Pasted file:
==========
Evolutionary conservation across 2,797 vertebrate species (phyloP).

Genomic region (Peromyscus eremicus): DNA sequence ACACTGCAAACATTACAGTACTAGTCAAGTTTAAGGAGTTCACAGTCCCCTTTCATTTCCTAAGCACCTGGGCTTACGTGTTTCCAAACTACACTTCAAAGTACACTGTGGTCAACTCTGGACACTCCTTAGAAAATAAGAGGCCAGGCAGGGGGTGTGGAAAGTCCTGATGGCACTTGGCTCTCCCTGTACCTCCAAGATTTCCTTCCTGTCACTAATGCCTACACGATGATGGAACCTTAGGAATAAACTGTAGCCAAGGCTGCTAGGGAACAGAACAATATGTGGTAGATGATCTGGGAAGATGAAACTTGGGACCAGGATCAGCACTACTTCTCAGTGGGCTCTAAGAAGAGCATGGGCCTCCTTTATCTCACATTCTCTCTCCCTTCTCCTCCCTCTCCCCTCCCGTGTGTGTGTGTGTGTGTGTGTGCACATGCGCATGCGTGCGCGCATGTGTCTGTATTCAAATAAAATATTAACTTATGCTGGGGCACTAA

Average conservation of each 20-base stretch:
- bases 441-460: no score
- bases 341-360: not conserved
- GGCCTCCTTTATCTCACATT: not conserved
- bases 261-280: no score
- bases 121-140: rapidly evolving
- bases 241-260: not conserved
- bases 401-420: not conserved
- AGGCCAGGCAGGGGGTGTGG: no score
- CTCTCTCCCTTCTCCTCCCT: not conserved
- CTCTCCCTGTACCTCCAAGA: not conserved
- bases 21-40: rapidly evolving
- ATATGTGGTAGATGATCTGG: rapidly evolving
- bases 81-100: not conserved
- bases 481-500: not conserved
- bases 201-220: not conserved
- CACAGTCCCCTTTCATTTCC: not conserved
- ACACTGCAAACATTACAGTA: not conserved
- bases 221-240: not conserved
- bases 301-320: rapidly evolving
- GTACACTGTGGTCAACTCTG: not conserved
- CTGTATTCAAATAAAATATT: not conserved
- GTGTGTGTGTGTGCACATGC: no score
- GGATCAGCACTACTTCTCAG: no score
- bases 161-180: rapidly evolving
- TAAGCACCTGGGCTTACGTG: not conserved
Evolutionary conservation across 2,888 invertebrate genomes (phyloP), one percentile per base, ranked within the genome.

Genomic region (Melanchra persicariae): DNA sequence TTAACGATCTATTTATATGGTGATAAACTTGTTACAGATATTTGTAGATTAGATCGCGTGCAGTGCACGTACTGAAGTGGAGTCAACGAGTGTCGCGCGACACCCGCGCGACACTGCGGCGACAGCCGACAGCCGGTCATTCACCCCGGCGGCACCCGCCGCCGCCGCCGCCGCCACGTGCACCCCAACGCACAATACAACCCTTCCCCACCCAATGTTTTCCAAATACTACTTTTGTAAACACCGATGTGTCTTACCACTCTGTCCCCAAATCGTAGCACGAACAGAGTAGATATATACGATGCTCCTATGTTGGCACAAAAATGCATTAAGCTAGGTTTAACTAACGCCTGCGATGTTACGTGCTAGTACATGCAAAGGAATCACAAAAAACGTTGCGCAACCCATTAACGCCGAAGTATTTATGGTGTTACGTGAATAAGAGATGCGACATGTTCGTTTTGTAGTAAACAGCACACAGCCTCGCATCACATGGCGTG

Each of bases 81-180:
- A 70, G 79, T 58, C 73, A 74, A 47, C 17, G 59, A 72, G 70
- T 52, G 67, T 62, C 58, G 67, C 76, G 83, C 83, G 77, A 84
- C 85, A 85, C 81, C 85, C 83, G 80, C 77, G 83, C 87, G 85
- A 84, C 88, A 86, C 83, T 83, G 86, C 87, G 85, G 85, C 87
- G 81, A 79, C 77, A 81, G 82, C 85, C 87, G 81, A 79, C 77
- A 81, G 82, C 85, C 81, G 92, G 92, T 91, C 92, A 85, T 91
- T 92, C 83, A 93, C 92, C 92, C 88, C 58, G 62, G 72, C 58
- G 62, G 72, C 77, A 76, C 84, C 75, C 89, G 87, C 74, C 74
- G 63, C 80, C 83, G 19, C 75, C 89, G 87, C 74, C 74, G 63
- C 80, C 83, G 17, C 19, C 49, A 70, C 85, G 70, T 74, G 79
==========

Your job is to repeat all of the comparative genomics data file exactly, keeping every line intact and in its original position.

Evolutionary conservation across 2,797 vertebrate species (phyloP).

Genomic region (Peromyscus eremicus): DNA sequence ACACTGCAAACATTACAGTACTAGTCAAGTTTAAGGAGTTCACAGTCCCCTTTCATTTCCTAAGCACCTGGGCTTACGTGTTTCCAAACTACACTTCAAAGTACACTGTGGTCAACTCTGGACACTCCTTAGAAAATAAGAGGCCAGGCAGGGGGTGTGGAAAGTCCTGATGGCACTTGGCTCTCCCTGTACCTCCAAGATTTCCTTCCTGTCACTAATGCCTACACGATGATGGAACCTTAGGAATAAACTGTAGCCAAGGCTGCTAGGGAACAGAACAATATGTGGTAGATGATCTGGGAAGATGAAACTTGGGACCAGGATCAGCACTACTTCTCAGTGGGCTCTAAGAAGAGCATGGGCCTCCTTTATCTCACATTCTCTCTCCCTTCTCCTCCCTCTCCCCTCCCGTGTGTGTGTGTGTGTGTGTGTGCACATGCGCATGCGTGCGCGCATGTGTCTGTATTCAAATAAAATATTAACTTATGCTGGGGCACTAA

Average conservation of each 20-base stretch:
- bases 441-460: no score
- bases 341-360: not conserved
- GGCCTCCTTTATCTCACATT: not conserved
- bases 261-280: no score
- bases 121-140: rapidly evolving
- bases 241-260: not conserved
- bases 401-420: not conserved
- AGGCCAGGCAGGGGGTGTGG: no score
- CTCTCTCCCTTCTCCTCCCT: not conserved
- CTCTCCCTGTACCTCCAAGA: not conserved
- bases 21-40: rapidly evolving
- ATATGTGGTAGATGATCTGG: rapidly evolving
- bases 81-100: not conserved
- bases 481-500: not conserved
- bases 201-220: not conserved
- CACAGTCCCCTTTCATTTCC: not conserved
- ACACTGCAAACATTACAGTA: not conserved
- bases 221-240: not conserved
- bases 301-320: rapidly evolving
- GTACACTGTGGTCAACTCTG: not conserved
- CTGTATTCAAATAAAATATT: not conserved
- GTGTGTGTGTGTGCACATGC: no score
- GGATCAGCACTACTTCTCAG: no score
- bases 161-180: rapidly evolving
- TAAGCACCTGGGCTTACGTG: not conserved
Evolutionary conservation across 2,888 invertebrate genomes (phyloP), one percentile per base, ranked within the genome.

Genomic region (Melanchra persicariae): DNA sequence TTAACGATCTATTTATATGGTGATAAACTTGTTACAGATATTTGTAGATTAGATCGCGTGCAGTGCACGTACTGAAGTGGAGTCAACGAGTGTCGCGCGACACCCGCGCGACACTGCGGCGACAGCCGACAGCCGGTCATTCACCCCGGCGGCACCCGCCGCCGCCGCCGCCGCCACGTGCACCCCAACGCACAATACAACCCTTCCCCACCCAATGTTTTCCAAATACTACTTTTGTAAACACCGATGTGTCTTACCACTCTGTCCCCAAATCGTAGCACGAACAGAGTAGATATATACGATGCTCCTATGTTGGCACAAAAATGCATTAAGCTAGGTTTAACTAACGCCTGCGATGTTACGTGCTAGTACATGCAAAGGAATCACAAAAAACGTTGCGCAACCCATTAACGCCGAAGTATTTATGGTGTTACGTGAATAAGAGATGCGACATGTTCGTTTTGTAGTAAACAGCACACAGCCTCGCATCACATGGCGTG

Each of bases 81-180:
- A 70, G 79, T 58, C 73, A 74, A 47, C 17, G 59, A 72, G 70
- T 52, G 67, T 62, C 58, G 67, C 76, G 83, C 83, G 77, A 84
- C 85, A 85, C 81, C 85, C 83, G 80, C 77, G 83, C 87, G 85
- A 84, C 88, A 86, C 83, T 83, G 86, C 87, G 85, G 85, C 87
- G 81, A 79, C 77, A 81, G 82, C 85, C 87, G 81, A 79, C 77
- A 81, G 82, C 85, C 81, G 92, G 92, T 91, C 92, A 85, T 91
- T 92, C 83, A 93, C 92, C 92, C 88, C 58, G 62, G 72, C 58
- G 62, G 72, C 77, A 76, C 84, C 75, C 89, G 87, C 74, C 74
- G 63, C 80, C 83, G 19, C 75, C 89, G 87, C 74, C 74, G 63
- C 80, C 83, G 17, C 19, C 49, A 70, C 85, G 70, T 74, G 79